What is a "medically induced coma"?

What exactly is this? Under what circumstances do doctors choose this option? How is it done?

One of my kids’ friends was in a significant car accident a few days ago. Word thru the grapevine is that the youngster is being kept in a medically induced coma, for reasons unknown. Do they do this to handle extreme pain? Or is it something to do with head injuries?

Thanks in advance to all the medical experts on the board, as this treatment is unknown to me.

A quick Googling shows it’s used for head injuries and severe pain. A combination of sedatives, opiates and anesthesia seem to be the way to go.

I was put in one after my accident for pain management, no (significant) head injury in my case.

Following head trauma, the brain often swells. Since the skull is rigid and inflexible this can lead to the brain getting squashed up against the inside of the skull and, more importantly, part of the brain getting pushed out through the hole in the bottom of the skull. Not a good thing. Look here, under “tonsillar herniation”.

Look here for a summary of induced coma.

Somebody I know was in an induced coma after a major heart problem with other complications added in. It was for pain management and the need for immobility. This went on for over two months of induced coma with a brief awake period after more than a month so the spouse could talk with them.

Istn’t Ariel Sharon still in a MIC?

He might have been put into a coma four years ago, but he’s now in a persistent vegetative state.

My understanding of these comas is that they are used to speed up healing for people in a precarious situation. If the body doesn’t have to devote support all the activities associated with being conscious and moving around, it can put more of its resources into healing. (One of my brothers was in a medically induced coma for a few weeks in early 2007 following a series of brain surgeries.) Harmonious Discord makes another good point - in some cases the patient could hurt himself if he’s able to move around, so you want to prevent that until the danger has passed.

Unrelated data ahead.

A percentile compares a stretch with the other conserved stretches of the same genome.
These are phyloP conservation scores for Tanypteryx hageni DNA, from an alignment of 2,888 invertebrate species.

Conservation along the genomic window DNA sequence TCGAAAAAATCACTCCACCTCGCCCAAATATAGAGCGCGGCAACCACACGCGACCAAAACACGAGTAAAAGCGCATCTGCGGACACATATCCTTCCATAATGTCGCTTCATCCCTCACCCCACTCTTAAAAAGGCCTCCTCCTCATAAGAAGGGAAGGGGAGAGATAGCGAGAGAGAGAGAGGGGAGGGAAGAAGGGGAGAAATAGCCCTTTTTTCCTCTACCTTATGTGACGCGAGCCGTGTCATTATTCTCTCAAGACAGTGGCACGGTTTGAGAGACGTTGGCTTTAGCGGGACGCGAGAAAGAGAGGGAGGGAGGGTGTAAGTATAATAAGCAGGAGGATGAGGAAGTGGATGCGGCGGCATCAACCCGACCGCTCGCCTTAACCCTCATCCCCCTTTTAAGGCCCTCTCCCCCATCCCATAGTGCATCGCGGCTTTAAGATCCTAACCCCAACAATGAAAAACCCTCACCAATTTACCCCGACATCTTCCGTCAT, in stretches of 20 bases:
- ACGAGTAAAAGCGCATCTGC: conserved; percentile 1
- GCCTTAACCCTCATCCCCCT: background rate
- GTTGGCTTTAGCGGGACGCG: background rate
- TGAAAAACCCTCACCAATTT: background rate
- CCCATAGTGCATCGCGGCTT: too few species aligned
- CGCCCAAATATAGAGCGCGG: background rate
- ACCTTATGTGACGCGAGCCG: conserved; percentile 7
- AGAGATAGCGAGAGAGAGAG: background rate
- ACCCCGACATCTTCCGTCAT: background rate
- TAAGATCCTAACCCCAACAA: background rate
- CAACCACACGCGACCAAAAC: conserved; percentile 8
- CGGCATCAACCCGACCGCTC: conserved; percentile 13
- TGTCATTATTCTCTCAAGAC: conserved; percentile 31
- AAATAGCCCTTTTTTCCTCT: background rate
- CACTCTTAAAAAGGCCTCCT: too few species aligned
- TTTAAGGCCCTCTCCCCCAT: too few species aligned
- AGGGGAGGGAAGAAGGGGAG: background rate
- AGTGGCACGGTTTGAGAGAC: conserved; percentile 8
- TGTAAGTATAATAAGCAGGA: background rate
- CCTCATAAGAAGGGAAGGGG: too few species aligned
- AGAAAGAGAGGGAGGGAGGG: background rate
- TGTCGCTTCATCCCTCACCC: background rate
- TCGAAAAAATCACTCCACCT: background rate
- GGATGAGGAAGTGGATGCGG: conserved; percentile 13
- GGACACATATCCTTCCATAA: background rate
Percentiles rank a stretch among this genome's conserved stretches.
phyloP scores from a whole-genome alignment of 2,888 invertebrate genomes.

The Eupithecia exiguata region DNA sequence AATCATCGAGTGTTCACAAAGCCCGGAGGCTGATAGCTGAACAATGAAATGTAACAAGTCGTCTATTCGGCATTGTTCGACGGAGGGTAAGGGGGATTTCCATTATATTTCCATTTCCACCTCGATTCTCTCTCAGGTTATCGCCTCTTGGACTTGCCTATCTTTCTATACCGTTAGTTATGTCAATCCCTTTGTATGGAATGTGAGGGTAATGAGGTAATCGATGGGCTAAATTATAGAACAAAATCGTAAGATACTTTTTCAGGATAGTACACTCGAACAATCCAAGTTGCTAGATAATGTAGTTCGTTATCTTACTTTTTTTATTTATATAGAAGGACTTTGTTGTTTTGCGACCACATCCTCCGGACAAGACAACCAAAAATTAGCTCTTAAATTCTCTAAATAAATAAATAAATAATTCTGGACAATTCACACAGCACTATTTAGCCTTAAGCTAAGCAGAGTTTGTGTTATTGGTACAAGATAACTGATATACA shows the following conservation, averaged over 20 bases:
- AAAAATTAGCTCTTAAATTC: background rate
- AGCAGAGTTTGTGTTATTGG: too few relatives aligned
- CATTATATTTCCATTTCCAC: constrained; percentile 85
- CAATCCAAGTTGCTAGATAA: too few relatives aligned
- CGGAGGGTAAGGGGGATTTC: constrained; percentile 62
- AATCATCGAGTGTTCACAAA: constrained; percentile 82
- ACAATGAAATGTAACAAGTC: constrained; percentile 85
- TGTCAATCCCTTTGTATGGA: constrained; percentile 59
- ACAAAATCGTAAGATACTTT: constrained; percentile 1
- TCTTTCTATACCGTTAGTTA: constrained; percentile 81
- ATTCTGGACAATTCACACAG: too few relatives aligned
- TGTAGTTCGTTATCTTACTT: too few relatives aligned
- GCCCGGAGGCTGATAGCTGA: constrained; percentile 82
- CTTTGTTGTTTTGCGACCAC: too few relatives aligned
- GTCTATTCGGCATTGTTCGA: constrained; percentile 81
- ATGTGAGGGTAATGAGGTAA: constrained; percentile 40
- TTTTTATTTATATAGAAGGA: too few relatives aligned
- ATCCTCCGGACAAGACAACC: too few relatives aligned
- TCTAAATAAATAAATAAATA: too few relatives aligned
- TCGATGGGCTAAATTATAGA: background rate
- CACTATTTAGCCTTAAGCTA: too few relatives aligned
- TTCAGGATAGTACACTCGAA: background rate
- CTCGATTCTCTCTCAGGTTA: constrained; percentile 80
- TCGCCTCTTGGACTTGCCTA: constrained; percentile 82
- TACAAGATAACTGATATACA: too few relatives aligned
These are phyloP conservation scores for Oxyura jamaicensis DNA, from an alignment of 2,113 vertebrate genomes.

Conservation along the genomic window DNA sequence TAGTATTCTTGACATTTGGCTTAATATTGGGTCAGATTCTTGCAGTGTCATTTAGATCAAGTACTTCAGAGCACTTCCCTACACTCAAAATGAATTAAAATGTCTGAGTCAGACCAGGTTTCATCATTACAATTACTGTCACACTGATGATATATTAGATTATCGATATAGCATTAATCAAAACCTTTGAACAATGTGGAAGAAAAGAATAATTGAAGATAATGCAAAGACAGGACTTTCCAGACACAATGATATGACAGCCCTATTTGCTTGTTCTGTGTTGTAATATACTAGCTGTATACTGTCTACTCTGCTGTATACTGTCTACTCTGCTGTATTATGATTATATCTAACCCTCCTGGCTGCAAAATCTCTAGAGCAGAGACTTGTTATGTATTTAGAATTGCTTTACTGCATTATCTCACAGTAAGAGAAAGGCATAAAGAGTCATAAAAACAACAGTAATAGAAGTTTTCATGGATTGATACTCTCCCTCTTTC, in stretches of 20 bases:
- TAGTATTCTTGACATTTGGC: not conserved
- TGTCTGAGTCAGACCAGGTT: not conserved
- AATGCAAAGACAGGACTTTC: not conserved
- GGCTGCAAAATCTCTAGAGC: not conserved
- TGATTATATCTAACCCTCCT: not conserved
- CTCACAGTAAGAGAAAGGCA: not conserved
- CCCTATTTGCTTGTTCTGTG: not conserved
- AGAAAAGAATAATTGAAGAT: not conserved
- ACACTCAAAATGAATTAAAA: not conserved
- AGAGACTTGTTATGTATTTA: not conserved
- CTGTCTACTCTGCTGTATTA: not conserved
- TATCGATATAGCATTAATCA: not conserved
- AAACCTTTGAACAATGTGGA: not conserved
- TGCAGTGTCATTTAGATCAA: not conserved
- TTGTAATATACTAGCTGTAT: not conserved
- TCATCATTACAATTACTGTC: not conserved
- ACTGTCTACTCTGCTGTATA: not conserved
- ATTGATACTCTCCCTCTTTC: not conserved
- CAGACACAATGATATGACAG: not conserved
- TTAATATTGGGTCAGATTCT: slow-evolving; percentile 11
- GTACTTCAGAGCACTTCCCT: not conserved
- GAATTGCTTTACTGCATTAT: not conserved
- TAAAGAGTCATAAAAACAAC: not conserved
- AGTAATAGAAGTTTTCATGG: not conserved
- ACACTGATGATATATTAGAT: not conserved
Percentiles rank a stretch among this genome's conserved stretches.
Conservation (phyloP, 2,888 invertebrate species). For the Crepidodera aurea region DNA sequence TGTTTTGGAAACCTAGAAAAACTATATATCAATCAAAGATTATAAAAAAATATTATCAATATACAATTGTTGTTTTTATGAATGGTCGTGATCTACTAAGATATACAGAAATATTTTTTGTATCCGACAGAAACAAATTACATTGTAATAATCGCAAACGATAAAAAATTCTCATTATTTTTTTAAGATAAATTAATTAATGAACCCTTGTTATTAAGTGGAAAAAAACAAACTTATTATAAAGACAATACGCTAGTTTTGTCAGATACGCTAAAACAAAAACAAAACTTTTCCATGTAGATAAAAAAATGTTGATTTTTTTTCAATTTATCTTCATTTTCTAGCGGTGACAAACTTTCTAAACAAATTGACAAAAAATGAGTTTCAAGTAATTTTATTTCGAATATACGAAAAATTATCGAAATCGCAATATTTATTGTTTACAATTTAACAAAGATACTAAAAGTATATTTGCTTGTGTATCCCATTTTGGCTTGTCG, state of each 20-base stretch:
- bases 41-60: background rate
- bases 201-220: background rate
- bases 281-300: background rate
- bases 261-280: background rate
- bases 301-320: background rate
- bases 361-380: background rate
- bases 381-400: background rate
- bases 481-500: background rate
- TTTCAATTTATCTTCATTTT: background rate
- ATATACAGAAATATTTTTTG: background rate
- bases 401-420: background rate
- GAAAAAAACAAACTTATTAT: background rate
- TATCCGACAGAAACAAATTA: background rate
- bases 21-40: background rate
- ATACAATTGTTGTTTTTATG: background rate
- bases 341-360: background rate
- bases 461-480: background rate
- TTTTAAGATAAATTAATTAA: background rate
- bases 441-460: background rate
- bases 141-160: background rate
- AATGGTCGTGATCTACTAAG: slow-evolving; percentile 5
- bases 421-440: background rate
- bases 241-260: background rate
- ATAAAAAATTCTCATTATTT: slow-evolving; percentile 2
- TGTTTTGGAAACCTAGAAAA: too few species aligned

My nephew was in something like this.

He was 8 years old, and had just had major surgery on his legs at a Shriners Hopsital to try to deal with some birth defects. They thought it was very important that he not move his legs for 12-24 hours after the surgery, to give the reconnected tendons/ligaments time to stabilize.

So they doped him up with morphine, to the point that he appeared to be in a coma, asleep & unresponsive, and kept him that way for a day or so.

IIRC, they used a medically-induced coma to save that one girl who contracted rabies. (Incidentally, she’s the first recorded person to ever have survived rabies, which I think is freaking fascinating. IIalsoRC, she had to relearn a ton, so it wasn’t an easy road to recovery.)

The wiki article says that they’ve since tried the Milwaukee protocol again with other rabies victims and have had four more successes.

I also think I remember that they use medically-induced comas to ease the suffering of people who have contracted rabies but did not get it treated in the narrow window you have to get the shots. It’s a horrible way to die, so they used the coma to try to make it better. I could be misremembering, however.